Havanese | Dog Breed Guide

Havanese | Dog Breed Guide

by Scritch

The Havanese is a cheerful little dog with a luxurious, silky coat, who loves people and does well in apartments.

Weight: 7-13 pounds

Height: 8.5-11.5 inches

Life Expectancy: 14-16 years

Group: Toy group

Temperament: intelligent, friendly, active

Energy Level:

Ease of Training:

Grooming Requirements:

History and Personality

The Havanese, which originated in Cuba, are named for the city of Havana, and were brought to the U.S. after the Communist takeover of Cuba in 1959. Many Cubans fled their country and a handful of them brought their beloved dogs with them. The Havanese is still the national dog of Cuba. Celebrated writers Charles Dickens and Ernest Hemingway were Havanese fanciers.

Affectionate and easygoing, Havanese are popular for their long coats, which, though double-coated, feel like silk. The adult coat reaches up to 8 inches long and comes in a variety of colors, including gold, black, silver, cream and chocolate as well as a combination of these colors.

The Havanese, with their bouncy gait and cheerful disposition, love to spend time with their people. They are easy to please and they learn quickly. They are good with children and other pets. Havanese can be sensitive, so socialization from puppyhood is important. They are good in apartments because they don’t bark much, but they don’t like being left alone for long periods of time. They are quite content to settle in on your lap and enjoy a nap.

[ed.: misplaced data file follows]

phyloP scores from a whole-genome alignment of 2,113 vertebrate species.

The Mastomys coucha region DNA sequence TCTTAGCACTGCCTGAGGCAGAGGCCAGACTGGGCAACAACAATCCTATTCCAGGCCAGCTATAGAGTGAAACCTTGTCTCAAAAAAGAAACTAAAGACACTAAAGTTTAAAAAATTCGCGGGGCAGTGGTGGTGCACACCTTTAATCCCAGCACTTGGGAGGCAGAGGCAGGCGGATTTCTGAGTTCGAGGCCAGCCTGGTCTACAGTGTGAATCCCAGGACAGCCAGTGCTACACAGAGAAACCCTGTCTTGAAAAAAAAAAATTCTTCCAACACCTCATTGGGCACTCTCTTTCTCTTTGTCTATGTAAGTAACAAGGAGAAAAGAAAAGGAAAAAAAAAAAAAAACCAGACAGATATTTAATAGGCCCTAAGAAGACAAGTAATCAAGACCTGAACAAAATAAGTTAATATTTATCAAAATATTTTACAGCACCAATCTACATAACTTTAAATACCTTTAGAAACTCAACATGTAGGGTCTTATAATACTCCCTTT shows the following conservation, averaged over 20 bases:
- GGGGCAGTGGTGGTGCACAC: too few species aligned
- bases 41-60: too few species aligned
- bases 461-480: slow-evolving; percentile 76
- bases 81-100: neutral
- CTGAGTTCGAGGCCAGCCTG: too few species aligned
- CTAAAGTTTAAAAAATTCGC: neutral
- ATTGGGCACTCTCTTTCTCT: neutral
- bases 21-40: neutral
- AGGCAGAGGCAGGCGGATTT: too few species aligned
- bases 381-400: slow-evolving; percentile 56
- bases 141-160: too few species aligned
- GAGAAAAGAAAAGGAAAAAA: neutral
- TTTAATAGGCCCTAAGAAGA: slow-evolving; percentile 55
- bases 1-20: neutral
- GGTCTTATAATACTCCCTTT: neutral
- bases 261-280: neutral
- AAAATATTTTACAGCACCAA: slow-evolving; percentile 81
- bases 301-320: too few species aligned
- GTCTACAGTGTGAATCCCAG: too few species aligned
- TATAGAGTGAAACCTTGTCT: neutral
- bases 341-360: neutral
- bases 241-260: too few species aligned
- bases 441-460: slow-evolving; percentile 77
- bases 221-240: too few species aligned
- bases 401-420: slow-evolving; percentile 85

The long, silky coat of the Havanese may look too warm for summer heat, but it serves as insulation and protection from the sun and overheating.


The coat of the Havanese can be kept long or it may be clipped. He doesn’t shed much, but daily brushing is required for long-haired Havanese to prevent tangles and painful mats. Frequent bathing, nail clipping and teeth cleaning is also important. The corners of the eyes should be cleaned to prevent staining from tears.

Energy Level

The Havanese doesn’t need strenuous exercise. He enjoys a nice morning and evening walk or a good game in the house. He is easily trained, so he can learn tricks and is a good candidate for agility training.

Health Concerns

  • Deafness
  • Patellar luxation
  • Hypothyroidism
  • Collapsing trachea

One health problem to be aware of among Havanese is congenital deafness. They are also susceptible to patellar luxation, like a “trick knee” in humans. They may also suffer from hypothyroidism (low thyroid), or hip or elbow dysplasia. Symptoms of collapsing trachea include honking or cough-like sounds.